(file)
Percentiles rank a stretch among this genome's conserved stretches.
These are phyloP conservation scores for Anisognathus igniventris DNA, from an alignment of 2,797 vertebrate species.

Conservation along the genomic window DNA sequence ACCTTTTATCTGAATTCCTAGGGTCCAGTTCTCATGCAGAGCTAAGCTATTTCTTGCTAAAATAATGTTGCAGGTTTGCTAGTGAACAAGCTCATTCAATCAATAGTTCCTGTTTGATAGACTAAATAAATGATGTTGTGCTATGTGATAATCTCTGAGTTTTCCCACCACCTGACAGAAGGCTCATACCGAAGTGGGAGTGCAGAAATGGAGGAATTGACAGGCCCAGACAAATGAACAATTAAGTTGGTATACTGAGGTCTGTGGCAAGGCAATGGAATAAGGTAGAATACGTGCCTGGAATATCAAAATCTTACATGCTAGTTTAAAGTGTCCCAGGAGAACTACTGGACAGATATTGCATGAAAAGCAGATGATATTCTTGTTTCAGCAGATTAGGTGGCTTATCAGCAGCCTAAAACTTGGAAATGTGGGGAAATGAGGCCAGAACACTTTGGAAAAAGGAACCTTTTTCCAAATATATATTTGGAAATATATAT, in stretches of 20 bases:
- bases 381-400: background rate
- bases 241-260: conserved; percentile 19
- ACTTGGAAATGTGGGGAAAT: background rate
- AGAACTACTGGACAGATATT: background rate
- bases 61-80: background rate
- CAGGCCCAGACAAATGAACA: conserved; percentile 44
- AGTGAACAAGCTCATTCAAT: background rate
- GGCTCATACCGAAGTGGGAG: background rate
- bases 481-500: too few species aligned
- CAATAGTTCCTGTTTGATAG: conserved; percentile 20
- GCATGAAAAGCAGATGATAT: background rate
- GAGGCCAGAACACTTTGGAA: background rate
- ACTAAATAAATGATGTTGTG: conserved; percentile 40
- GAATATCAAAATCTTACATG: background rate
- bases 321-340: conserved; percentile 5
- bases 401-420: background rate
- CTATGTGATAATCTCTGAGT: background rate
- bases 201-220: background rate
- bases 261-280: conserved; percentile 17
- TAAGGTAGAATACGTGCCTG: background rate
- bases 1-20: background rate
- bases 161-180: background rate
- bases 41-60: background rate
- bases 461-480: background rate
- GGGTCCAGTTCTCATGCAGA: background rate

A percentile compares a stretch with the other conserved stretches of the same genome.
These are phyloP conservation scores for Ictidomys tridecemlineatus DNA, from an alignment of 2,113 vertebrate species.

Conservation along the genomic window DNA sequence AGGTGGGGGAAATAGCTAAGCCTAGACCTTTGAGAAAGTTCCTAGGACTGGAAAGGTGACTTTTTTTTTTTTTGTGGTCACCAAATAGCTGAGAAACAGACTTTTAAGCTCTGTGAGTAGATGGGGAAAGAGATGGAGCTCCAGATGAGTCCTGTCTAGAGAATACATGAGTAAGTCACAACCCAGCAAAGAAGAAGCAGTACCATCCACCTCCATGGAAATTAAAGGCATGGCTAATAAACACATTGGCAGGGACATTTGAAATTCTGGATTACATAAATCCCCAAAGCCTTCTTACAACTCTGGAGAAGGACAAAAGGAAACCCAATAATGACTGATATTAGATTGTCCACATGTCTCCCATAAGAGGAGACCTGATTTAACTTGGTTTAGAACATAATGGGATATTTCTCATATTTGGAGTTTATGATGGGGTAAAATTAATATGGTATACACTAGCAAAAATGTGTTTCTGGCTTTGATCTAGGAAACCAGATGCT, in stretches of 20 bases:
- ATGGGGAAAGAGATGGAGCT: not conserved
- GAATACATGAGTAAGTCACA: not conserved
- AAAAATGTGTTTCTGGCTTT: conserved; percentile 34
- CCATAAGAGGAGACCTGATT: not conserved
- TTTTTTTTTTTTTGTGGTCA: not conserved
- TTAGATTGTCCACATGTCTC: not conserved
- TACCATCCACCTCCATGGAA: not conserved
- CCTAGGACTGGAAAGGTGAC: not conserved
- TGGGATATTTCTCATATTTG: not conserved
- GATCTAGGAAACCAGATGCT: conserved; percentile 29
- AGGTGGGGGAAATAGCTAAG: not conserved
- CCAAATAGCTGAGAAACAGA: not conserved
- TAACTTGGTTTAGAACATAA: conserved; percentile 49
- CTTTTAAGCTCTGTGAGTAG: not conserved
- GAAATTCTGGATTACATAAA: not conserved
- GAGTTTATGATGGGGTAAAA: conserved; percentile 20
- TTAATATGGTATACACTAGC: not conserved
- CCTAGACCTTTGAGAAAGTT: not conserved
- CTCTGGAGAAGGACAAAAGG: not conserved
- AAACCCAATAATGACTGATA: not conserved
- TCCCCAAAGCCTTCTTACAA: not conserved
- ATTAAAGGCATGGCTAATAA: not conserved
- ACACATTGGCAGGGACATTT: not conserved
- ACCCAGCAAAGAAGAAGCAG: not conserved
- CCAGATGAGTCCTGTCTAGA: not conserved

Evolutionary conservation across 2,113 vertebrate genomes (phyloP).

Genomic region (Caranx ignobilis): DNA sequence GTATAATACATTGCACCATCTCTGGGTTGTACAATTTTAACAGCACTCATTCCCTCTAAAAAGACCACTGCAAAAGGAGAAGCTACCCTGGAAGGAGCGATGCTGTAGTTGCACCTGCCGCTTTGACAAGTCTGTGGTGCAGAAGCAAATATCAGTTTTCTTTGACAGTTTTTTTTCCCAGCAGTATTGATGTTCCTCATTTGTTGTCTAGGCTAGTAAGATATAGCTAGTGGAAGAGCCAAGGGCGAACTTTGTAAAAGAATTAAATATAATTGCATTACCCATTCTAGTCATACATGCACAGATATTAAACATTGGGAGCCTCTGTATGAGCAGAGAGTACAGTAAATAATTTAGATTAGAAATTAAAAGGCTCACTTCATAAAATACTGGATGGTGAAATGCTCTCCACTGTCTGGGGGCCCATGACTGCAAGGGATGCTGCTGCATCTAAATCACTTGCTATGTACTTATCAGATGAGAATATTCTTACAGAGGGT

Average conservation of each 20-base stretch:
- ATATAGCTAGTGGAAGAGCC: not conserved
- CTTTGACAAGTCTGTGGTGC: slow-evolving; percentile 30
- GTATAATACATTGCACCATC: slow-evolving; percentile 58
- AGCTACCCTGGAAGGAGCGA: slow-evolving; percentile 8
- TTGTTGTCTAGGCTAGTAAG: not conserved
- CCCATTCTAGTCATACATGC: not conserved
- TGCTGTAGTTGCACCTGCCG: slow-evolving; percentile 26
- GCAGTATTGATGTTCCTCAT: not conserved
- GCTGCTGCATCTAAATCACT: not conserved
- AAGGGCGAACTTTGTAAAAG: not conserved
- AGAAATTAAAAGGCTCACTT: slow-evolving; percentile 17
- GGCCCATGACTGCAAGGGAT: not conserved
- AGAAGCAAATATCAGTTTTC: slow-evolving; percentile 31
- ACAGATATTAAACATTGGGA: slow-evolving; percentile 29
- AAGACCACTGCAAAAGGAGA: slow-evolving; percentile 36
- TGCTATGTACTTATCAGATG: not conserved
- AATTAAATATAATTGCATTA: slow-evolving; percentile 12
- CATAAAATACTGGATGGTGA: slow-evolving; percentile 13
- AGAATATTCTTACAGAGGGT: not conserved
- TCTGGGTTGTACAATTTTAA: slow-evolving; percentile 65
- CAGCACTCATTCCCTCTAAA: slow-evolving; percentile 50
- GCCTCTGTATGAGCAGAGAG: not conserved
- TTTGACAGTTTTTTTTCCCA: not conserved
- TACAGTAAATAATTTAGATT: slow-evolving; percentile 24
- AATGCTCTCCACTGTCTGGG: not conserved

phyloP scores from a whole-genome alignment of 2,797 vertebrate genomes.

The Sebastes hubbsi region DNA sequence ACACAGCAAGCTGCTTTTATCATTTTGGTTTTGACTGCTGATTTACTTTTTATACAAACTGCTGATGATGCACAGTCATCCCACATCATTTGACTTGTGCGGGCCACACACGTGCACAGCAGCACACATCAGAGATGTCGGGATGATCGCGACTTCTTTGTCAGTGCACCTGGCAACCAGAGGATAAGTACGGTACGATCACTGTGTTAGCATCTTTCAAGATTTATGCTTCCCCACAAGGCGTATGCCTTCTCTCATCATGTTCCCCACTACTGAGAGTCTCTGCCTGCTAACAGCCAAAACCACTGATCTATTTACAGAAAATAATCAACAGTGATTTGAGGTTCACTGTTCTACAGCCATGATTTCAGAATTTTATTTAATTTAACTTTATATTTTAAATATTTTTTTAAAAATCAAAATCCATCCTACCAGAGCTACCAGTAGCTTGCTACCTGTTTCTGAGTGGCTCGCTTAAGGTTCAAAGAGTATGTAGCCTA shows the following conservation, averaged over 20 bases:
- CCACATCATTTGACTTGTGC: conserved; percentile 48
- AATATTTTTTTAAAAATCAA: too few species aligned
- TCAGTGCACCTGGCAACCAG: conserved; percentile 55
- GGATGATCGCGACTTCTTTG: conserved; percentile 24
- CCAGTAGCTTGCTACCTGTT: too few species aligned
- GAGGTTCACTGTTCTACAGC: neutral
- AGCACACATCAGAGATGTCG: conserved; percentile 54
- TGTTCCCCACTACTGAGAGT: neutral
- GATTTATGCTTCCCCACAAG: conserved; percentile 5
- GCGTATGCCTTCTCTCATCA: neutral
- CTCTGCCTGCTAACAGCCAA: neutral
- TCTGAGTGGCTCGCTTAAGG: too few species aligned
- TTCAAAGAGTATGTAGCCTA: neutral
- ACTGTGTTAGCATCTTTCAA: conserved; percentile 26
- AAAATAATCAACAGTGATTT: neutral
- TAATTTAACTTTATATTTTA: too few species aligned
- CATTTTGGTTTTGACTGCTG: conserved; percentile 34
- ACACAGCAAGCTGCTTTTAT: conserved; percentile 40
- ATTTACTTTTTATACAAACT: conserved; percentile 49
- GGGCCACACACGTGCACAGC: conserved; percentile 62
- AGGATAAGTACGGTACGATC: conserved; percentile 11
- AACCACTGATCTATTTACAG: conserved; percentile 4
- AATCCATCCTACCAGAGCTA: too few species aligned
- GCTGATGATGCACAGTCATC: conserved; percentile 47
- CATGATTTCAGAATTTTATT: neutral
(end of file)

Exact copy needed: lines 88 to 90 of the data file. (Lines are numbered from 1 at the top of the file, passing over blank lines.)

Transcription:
- AATATTTTTTTAAAAATCAA: too few species aligned
- TCAGTGCACCTGGCAACCAG: conserved; percentile 55
- GGATGATCGCGACTTCTTTG: conserved; percentile 24